A belief in meritocracy is not only false: it’s bad for you. ‘We are true to our creed when a little girl born into the bleakest poverty knows that she has the same chance to succeed as anybody else …’ Barack Obama, inaugural address, 2013 ‘We must create a level playing field for American companies and workers.’
Donald Trump, inaugural address, 2017 Meritocracy has become a leading social ideal. Politicians across the ideological spectrum continually return to the theme that the rewards of life – money, power, jobs, university admission – should be distributed according to skill and effort. The most common metaphor is the ‘even playing field’ upon which players can rise to the position that fits their merit. Most people don’t just think the world should be run meritocratically, they think it is meritocratic. Although widely held, the belief that merit rather than luck determines success or failure in the world is demonstrably false.
Updates on everything new at Aeon. Meritocracy is a false and not very salutary belief. How White Feminists Oppress Black Women: When Feminism Functions as White Supremacy. Monnica T.
Williams, Ph.D., ABPP Monnica T. Williams, Ph.D., ABPP, is a board-certified clinical psychologist and Associate Professor at the University of Connecticut. She has published over 100 articles on ethnic minority mental health, psychopathology research, and psychedelic therapy. Latest posts by Monnica T. In November, I participated in a panel discussion at a psychological conference in Washington DC. As I shared my observations and convictions, I was abruptly cut off by the moderator, a senior academic White feminist. Understanding White Feminism it is a racist ideology that claims to speak for all women while ignoring the needs of women of color and suppressing our voices True feminism has the power to transform society, but too often what is advanced as feminism is actually White supremacy in disguise – a counterfeit we sometimes call White Feminism.
As a researcher and educator, and I have seen White Feminism at work in nearly every facet of my career. Summary References. The problem with that equity vs. equality graphic you’re using. [NOTE: November 1, 2016.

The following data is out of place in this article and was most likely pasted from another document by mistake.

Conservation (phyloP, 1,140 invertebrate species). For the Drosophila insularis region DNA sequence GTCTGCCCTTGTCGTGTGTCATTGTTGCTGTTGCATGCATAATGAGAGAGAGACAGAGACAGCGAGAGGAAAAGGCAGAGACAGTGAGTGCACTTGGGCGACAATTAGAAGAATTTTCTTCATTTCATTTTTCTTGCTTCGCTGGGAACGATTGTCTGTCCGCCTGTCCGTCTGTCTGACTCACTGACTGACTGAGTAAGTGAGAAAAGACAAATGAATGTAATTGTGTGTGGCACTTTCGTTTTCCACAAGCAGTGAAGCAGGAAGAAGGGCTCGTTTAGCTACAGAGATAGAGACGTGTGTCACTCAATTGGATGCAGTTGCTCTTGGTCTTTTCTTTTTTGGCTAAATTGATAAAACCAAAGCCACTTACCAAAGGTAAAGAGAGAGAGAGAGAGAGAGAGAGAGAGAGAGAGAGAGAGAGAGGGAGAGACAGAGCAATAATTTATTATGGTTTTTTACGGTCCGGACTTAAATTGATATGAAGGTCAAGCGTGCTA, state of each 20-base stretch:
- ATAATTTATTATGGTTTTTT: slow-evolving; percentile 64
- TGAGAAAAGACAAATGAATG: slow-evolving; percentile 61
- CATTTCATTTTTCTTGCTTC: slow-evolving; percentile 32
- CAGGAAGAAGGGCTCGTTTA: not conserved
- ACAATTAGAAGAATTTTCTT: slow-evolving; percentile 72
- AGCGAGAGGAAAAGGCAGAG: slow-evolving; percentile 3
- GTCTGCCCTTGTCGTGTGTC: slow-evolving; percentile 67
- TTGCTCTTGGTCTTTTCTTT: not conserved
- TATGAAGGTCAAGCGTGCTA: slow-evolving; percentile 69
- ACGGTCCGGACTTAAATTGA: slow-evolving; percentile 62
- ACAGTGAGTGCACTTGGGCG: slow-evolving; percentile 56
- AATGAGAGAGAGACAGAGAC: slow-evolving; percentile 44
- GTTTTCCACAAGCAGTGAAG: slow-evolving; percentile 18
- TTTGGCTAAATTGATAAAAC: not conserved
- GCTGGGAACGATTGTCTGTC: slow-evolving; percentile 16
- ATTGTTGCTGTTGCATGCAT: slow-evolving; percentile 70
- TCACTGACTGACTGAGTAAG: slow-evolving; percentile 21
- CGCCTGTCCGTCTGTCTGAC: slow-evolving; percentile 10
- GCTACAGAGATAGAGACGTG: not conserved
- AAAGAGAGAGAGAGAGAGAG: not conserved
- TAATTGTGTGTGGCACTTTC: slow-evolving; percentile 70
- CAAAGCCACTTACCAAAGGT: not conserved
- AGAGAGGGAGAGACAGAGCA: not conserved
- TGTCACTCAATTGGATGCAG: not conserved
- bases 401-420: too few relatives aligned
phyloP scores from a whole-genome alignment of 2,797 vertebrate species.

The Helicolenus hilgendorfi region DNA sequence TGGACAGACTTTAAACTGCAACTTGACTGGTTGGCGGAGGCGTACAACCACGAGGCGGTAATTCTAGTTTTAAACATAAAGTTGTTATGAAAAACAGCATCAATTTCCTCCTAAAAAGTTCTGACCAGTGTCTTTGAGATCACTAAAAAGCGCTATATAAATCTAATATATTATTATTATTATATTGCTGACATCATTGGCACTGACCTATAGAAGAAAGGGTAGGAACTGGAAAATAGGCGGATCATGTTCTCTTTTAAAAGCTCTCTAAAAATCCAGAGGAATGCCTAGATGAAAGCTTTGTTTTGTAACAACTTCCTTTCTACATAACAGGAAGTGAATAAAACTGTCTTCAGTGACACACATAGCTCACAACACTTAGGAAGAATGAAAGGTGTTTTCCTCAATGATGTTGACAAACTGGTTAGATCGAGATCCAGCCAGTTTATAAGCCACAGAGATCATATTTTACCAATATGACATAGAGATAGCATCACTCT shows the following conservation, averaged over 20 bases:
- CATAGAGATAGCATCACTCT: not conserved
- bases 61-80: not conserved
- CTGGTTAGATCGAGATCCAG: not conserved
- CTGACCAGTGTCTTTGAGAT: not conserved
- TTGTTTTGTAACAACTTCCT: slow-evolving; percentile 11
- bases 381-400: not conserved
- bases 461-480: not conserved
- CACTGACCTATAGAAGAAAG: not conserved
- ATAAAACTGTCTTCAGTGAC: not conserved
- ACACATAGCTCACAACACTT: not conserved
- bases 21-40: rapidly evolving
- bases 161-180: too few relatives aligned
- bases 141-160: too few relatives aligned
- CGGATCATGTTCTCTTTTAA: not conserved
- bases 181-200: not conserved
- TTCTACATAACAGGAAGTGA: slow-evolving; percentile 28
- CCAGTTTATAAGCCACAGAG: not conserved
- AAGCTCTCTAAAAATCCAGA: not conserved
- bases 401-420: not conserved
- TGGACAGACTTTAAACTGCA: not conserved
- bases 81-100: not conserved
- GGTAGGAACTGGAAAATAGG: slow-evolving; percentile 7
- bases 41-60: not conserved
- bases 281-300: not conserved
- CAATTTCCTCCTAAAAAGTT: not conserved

This post has been updated based on the new things I’ve learned about these images since posting the original article.] I was doing some work for a colleague at the Family Leadership Design Collaborative, and she gave me a challenge: redesign the “equity vs. equality” graphic that’s been circulating on the web. You’ve probably come across a version of this graphic yourself.
There are a bunch of iterations, but basically it shows three people trying to watch a baseball game over the top of a fence. The people are different heights, so the shorter ones have a harder time seeing. In the first of two images, all three people have one crate to stand on. The distinction between equity and equality is an important one. The problem with the graphic has to do with where the initial inequity is located. This metaphor is actually a great example of deficit thinking — an ideology that blames victims of oppression for their own situation. Microaggressions: More than Just Race. In a previous blog (Microaggressions in Everyday Life), I indicated that most well-intentioned White Americans have inherited the racial biases of their forebears; that the most harmful forms remain outside the level of conscious awareness; and that making the "invisible, visible" is the first step to overcoming hidden prejudices.
Since that posting, many readers have asked me whether microaggressions can be directed at women, lesbian/gay/bisexual/transgendered (LGBT) persons, or those with disabilities. The resounding answer is "yes. " Microaggressions are the everyday verbal, nonverbal, and environmental slights, snubs, or insults, whether intentional or unintentional, which communicate hostile, derogatory, or negative messages to target persons based solely upon their marginalized group membership. Article continues after advertisement What Do Microaggressions Look Like? Sexual Orientation Microaggressions:• A Young person uses the term "gay" to describe a movie that she didn't like. Racial Microaggressions in Everyday Life. Sask. tax changes hurting women, poor: CUPE - Saskatchewan.